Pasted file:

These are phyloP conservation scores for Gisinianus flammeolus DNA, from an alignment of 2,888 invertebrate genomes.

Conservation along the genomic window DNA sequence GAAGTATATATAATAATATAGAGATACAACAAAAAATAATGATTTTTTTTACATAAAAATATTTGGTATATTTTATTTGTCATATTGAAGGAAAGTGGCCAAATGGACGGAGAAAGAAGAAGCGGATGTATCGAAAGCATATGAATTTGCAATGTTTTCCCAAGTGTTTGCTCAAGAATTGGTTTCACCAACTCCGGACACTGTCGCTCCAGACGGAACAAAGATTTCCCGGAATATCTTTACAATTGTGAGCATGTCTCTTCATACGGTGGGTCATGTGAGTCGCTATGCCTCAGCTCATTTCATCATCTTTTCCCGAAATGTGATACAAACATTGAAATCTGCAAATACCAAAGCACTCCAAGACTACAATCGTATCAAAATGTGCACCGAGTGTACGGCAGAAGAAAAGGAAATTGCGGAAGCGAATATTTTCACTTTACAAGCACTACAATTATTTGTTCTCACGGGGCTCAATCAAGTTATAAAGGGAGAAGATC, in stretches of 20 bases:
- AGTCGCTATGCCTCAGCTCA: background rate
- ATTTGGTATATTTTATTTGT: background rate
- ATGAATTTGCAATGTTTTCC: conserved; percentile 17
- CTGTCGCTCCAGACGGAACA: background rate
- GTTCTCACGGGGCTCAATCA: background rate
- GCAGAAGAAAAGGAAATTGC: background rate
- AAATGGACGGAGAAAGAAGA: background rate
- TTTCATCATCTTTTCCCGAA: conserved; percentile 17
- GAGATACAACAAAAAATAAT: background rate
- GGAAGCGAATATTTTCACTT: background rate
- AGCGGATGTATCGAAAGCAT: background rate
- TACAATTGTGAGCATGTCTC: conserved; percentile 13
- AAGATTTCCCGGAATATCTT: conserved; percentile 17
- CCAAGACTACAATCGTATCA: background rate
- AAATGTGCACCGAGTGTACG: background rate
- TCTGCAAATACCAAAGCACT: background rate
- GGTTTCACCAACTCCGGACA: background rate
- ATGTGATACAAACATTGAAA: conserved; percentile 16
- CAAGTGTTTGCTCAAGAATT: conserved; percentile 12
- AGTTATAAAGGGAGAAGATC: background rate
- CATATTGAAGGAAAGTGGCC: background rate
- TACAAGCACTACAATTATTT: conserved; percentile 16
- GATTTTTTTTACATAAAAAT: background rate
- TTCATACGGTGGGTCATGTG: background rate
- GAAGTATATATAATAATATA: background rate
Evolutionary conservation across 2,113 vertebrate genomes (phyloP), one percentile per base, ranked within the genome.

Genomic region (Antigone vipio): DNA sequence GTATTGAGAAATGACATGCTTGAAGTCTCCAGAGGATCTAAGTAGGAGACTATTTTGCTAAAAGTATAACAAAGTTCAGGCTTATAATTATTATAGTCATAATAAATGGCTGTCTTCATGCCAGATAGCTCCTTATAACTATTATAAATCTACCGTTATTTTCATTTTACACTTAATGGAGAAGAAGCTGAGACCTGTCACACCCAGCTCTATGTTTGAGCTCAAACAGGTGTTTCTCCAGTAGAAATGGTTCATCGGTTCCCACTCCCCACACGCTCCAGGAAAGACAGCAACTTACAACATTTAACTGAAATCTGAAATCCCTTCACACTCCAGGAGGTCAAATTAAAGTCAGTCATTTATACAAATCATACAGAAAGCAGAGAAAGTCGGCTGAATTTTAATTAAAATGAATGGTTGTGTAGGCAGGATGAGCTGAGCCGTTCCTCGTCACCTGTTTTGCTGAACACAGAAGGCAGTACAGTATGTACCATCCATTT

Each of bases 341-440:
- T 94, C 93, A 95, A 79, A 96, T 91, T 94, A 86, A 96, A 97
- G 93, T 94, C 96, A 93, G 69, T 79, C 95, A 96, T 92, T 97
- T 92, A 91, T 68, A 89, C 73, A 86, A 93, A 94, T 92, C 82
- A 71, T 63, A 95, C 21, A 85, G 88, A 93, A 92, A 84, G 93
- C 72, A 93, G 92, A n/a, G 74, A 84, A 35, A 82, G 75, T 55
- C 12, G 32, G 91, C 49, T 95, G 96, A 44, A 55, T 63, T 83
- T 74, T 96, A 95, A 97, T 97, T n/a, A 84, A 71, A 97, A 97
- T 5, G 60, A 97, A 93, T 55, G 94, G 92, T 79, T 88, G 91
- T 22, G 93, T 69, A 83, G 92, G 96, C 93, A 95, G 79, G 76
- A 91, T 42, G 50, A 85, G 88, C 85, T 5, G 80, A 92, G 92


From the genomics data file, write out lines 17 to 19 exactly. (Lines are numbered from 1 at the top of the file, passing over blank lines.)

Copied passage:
- AAATGTGCACCGAGTGTACG: background rate
- TCTGCAAATACCAAAGCACT: background rate
- GGTTTCACCAACTCCGGACA: background rate